The Nebraska Game and Parks Commission continues to assess damage on its properties as cleanup and repairs have begun.

For hunters, turkeys that likely had been displaced from traditional spring habitats, such as riparian areas, likely will begin returning to those areas soon. Hunters should find turkeys breaking up and spreading out.

Reports in northwestern Nebraska include many hunters in the field seeing numerous turkeys. Roads closed in that part of the state by the winter storm are gradually opening, improving access to hunting areas. There also are reports of excellent hunting success in southeastern Nebraska.

Several wildlife management areas (WMA) remain closed to the public because of impassable roads. Those who hunt WMAs along major river corridors are encouraged to call their local Game and Parks district office for status updates before venturing out. Some county roads to areas that were closed by flooding or snow gradually are reopening.

Visit OutdoorNebraska.org to purchase a turkey permit. The season runs through May 31.

Volunteers are a big part of the effort to clean up state park areas that flooded. Parks first began getting offers for help from volunteers shortly after the flood. Game and Parks then set up a webpage for volunteer sign-up.

Game and Parks organized the first volunteer effort April 13 at Louisville State Recreation Area (SRA). Seventh-five volunteers painted 350 picnic tables, replaced boards on 220 picnic tables, picked up 15 bags of trash, and prepared the main office for new interior walls and counters.

A second volunteer event is scheduled for April 27 at Fremont Lakes SRA. It will include 300-400 Boy Scouts raking trash and debris on the beaches. Another 100 volunteers will remove trash and debris, move picnic tables and replant planters.

To see a list of WMA and park closures, visit outdoornebraska.gov/weatherclosures.


Bacon and Beer Feed April 28 at Fort Atkinson SHP

LINCOLN, Neb. – Enjoy a meal of local bacon and beer at Fort Atkinson State Historical Park on April 28.

The Bacon and Beer Feed will take place fireside in the Council House from noon to 2 p.m. The four-course menu includes five varieties of bacon from local pork and beef. Cure Cooking and Too Far North, both located in Fort Calhoun, will provide the meal and brews.

Visit curecooking.com/baconbeerfeed for the full menu and to register. The cost is $35 for adults and $20 for ages 12 and under.

Fort Atkinson is located at 201 S. 7th St. in Fort Calhoun, Nebraska. A park entry permit is required.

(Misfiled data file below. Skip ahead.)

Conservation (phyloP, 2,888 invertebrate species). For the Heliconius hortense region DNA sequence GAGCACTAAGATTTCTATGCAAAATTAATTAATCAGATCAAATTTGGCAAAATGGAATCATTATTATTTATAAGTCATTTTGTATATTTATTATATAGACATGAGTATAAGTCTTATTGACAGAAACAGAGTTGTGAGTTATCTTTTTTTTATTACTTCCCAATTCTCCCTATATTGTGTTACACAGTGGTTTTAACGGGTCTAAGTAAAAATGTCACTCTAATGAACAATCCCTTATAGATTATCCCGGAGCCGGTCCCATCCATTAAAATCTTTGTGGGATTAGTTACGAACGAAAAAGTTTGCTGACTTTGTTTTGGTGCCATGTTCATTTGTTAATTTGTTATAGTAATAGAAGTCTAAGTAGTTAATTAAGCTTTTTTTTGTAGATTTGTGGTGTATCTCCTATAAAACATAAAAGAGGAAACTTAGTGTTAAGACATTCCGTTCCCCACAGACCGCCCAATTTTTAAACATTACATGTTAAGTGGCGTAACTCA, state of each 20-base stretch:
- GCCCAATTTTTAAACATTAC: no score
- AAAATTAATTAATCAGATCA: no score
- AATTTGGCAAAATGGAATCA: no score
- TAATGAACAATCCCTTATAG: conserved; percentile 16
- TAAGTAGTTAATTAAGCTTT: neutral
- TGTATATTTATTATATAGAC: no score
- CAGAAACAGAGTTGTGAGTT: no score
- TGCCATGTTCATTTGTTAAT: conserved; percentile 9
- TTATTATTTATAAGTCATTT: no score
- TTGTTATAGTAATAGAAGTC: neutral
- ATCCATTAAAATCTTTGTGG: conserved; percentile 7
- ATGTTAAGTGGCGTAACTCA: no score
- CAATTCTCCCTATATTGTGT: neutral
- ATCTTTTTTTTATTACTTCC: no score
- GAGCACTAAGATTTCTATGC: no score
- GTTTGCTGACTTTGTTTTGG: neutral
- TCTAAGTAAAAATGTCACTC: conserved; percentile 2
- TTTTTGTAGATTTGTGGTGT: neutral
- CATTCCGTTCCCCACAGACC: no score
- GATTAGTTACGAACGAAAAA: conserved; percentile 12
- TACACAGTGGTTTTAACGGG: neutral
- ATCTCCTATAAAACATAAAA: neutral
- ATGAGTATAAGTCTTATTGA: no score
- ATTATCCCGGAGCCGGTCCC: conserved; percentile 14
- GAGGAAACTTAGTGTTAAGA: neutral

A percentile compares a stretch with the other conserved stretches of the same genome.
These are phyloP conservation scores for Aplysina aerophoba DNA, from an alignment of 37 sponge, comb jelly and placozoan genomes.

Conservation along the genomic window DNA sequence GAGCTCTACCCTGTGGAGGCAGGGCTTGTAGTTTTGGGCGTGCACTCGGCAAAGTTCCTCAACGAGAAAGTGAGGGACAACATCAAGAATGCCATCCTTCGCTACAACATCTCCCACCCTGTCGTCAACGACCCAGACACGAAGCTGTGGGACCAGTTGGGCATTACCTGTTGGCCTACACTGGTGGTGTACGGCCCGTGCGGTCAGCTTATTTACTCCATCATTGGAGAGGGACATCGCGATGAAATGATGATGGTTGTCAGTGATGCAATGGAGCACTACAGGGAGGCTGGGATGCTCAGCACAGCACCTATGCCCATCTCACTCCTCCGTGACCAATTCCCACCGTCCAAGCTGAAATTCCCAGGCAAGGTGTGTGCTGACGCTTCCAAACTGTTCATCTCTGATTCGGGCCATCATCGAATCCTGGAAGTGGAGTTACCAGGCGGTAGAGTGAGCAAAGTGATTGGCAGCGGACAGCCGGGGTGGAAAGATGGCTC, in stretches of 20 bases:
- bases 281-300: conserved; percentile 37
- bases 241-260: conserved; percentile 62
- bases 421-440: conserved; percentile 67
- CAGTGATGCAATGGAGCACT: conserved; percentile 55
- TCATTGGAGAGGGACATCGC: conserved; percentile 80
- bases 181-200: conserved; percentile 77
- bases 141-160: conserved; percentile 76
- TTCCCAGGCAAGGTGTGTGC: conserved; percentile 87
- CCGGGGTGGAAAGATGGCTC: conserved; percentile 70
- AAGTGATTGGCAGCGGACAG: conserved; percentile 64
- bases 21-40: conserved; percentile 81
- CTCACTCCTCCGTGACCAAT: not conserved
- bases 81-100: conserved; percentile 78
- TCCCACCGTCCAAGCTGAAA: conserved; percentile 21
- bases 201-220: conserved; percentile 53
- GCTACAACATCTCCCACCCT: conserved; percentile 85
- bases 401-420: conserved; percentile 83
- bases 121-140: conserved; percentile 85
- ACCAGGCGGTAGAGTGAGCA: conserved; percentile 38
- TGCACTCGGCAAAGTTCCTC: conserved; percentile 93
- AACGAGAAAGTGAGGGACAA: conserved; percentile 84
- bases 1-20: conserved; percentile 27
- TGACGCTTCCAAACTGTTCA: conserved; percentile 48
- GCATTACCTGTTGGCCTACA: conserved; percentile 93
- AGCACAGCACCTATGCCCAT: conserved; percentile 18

Commission to consider deer, antelope and elk hunting recommendations

LINCOLN, Neb. – The Nebraska Game and Parks Commission will consider recommendations for 2019 deer, antelope and elk hunting seasons when it meets April 24 at Ponca State Park.

The meeting will begin at 8 a.m. at the park’s Missouri National Recreational River Resource and Education Center. The park is located at 88090 Spur 26E in Dixon County.

A public hearing is scheduled for proposed amendments to Commission orders pertaining to season dates, bag limits, permit quantities and areas open for deer, antelope and elk hunting.

Hunters should be aware that staff will be presenting additional changes at the meeting to the big game orders posted for review. Those additional changes are in response to severe March weather in northwest Nebraska and deer depredation issues in southwest and central parts of the state, and would affect the following three deer management units as follows:

Pine Ridge – Decrease Any Deer (but no antlerless mule deer) permits to 1,200 and increase Any Whitetail permits to 1,000.

Loup West Season Choice Area – Decrease permits to 300 and change bag limit to two Antlerless Only deer.

Frenchman West Season Choice Area – Expand unit boundary eastward.

Also on the agenda is a public hearing for input regarding the listing and delisting of state threatened and endangered species in the Commission’s District 3, which is northeast Nebraska.

In addition, the Commission will consider at staff recommendation to approve the acquisition of 74.97 acres in Banner County adjacent to Williams Gap Wildlife Management Area and designation of it as an addition to the area.

The Commission also will hear several staff updates, including the new Take ’em Fishing promotion, which challenges anglers to pledge to take a new or lapsed angler fishing for a chance to win prizes.

There also will be a report on big game research, a presentation on the fish, wildlife and park resources in northeast Nebraska, and an environmental report.

A complete meeting agenda can be found at outdoornebraska.gov/commissioners.